Financing Universal Health Coverage on the Road to 2030:Key insights for the global health community
Despite important setbacks and inconsistent rates of progress across countries, achieving Universal Health Coverage (UHC) by 2030 remains a priority for the global health community. The Center for Global Development and the World Bank Group recently convened a panel of experts on the health financing agenda for #UHC2030 moderated by Amanda Glassman. The panel featured: Dinesh Arora, Sommer Scholar (MPH), Johns Hopkins Bloomberg School of Public Health, and Former Deputy CEO, National Health Authority, India; Henrietta Fore, Executive Director, UNICEF; Mohamed Ahmed Maait, Minister of Finance, Egypt; Muhammad Ali Pate, Global Director of the Health, Nutrition and Population Global Practice and Director of the Global Financing Facility, World Bank. Experts were highly aligned on a number of key recommendations. In particular, when looking towards UHC, the international community should:
Differentiate between health financing and health provision: Efforts should be focused on positioning the government to be a purchaser rather than a provider of healthcare, for specific instances in which it is unable to provide services effectively or at the required scale to achieve UHC.
Diversify financing mechanisms: A blend of financing mechanisms will be required to provide UHC in countries with aging populations and evolving health needs. In particular, demand-side financing shows emerging promise in certain contexts.
Prioritize cost-effectiveness: In light of limited healthcare budgets, focus on efficacious and efficient funding, orienting resources towards vulnerable populations who show the greatest need and potential to benefit.
Outsource responsibilities to independent, accountable agencies outside government: Rather than coordinating all actions within government, federal agencies should outsource some responsibilities to independent agencies who are able to carry out the mandate in an efficient manner while remaining immune to political pressures. This includes empowering the private sector in service provision.
Shift the focus to quality: In order to adequately leverage UHC to improve health outcomes, both access and quality of healthcare must be enhanced. Quality assurance efforts for UHC have thus far been limited, and could be strengthened by fostering competition between public and private sector providers and offering adjusted pricing.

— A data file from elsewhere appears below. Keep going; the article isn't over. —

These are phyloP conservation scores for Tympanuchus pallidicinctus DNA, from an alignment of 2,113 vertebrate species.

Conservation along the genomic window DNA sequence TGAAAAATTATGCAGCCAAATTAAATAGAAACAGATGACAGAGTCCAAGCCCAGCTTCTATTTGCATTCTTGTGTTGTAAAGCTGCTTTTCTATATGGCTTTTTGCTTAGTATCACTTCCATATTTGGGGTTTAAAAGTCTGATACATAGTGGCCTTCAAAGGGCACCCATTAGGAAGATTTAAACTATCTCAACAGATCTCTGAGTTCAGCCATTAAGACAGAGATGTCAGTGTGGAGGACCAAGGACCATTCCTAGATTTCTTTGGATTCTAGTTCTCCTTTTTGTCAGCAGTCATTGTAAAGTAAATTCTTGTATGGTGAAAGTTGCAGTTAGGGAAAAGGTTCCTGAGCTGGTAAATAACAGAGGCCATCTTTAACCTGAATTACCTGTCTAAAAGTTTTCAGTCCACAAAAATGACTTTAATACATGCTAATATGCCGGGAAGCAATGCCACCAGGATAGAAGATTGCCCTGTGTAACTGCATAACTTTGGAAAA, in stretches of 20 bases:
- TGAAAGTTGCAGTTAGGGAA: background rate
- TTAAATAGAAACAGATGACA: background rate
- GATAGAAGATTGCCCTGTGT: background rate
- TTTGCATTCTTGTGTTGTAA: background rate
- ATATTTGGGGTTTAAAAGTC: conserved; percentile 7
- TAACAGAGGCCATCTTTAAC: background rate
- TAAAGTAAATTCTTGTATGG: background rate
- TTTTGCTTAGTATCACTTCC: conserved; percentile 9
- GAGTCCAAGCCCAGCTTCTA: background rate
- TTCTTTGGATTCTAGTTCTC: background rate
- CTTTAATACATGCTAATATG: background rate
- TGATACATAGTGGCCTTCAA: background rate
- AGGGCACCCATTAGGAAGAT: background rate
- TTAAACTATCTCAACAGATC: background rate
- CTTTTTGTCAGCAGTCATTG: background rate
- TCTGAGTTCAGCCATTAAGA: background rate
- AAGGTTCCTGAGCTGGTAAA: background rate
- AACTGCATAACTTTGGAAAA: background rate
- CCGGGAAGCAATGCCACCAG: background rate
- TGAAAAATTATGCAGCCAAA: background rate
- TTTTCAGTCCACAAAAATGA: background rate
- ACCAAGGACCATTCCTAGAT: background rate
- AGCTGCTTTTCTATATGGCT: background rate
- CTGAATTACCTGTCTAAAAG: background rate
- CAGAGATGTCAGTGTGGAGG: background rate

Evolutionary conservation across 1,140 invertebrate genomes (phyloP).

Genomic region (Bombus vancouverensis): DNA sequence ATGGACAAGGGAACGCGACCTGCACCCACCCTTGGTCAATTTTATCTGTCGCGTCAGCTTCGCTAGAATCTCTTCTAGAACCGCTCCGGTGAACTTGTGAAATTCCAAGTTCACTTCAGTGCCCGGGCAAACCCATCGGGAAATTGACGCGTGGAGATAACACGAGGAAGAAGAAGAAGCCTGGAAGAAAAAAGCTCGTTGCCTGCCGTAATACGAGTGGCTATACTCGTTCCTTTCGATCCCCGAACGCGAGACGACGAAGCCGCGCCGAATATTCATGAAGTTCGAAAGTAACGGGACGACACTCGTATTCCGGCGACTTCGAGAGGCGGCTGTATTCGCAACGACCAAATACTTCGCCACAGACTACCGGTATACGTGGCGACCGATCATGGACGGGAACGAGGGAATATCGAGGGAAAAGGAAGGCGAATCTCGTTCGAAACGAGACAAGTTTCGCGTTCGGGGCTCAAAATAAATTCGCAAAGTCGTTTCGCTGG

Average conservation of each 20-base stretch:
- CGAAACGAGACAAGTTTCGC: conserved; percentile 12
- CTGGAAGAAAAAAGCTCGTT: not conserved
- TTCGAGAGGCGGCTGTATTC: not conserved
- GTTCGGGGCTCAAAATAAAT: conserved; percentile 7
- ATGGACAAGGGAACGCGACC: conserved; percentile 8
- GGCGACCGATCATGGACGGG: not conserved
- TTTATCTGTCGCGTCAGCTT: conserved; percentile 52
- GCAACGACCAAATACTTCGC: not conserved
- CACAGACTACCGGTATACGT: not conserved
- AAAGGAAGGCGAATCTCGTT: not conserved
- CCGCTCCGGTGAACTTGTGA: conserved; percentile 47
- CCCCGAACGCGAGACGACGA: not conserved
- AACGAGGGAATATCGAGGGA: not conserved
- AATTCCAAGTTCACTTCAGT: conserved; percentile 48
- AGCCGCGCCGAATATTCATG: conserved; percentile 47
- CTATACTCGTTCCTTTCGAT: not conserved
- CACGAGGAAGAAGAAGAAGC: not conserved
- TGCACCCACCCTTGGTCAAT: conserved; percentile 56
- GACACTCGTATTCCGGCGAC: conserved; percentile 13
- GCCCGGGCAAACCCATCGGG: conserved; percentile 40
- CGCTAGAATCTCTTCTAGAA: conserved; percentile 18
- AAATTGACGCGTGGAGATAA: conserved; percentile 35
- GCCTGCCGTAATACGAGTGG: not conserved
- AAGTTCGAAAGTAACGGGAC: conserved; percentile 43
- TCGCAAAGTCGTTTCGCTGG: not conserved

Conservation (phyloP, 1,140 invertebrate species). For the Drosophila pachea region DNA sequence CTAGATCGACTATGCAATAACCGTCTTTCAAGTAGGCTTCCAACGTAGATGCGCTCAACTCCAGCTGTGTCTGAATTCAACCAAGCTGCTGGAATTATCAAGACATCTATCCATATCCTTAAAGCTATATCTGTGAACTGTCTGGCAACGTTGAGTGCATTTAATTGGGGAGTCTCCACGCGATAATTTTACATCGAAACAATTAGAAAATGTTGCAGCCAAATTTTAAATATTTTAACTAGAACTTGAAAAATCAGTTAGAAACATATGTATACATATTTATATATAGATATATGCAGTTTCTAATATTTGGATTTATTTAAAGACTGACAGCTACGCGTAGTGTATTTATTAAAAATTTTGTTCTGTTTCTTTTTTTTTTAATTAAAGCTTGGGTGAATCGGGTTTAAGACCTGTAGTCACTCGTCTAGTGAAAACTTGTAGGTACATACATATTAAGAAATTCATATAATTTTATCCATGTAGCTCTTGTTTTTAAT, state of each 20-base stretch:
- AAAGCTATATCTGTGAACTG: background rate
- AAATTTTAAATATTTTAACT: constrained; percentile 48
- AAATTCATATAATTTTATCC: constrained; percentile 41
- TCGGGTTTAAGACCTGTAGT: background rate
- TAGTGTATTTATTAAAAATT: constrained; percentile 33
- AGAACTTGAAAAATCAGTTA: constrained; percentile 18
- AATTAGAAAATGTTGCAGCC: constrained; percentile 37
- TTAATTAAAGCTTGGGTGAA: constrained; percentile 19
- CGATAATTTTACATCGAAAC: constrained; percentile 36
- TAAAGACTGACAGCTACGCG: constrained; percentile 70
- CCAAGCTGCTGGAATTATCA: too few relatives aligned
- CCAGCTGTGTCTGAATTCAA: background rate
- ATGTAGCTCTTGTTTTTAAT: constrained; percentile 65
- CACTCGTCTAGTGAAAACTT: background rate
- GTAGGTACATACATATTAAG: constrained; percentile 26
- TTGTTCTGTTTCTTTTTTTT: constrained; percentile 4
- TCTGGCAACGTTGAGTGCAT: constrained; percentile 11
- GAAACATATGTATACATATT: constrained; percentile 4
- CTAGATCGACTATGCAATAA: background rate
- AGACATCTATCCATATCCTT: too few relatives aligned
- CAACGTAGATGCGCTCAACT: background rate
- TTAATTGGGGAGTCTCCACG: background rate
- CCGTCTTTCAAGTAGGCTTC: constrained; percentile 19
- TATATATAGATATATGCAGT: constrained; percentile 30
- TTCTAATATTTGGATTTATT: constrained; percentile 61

Integrate PHC into UHC, including NCD care: Given the rise of NCDs observed today, primary care service delivery models should target the earliest instances of NCD pathology to drive efficiencies in care as the population undergoes an epidemiological transition.
Leverage IT systems, digital & precision health: While digital and precision health are expanding, many countries are not equipped with personal health data systems. Fostering the development of these systems through public-private partnerships will be essential to enhancing the productivity and ability of countries to look after the health of their citizens.
Adapt approaches to context: At both the global and country levels, there is a strong need to translate commitments into action and implementation. In order to do so, on-the-ground realities such as availability of human capital, adoption of technologies, and level of infrastructure must be considered to translate commitment to the local context and maximize the potential for success.
These recommendations largely echo those made by other key thought leaders and actors in the development space, and resonate with much of our work at Impact for Health. Despite widespread consensus, progress against these recommendations is often slower than desired. Exploring the potential opportunities and the nature of the barriers to implementation (political, financial, technical, or otherwise) could yield important insights moving forward.
Kariane St-Denis, Associate
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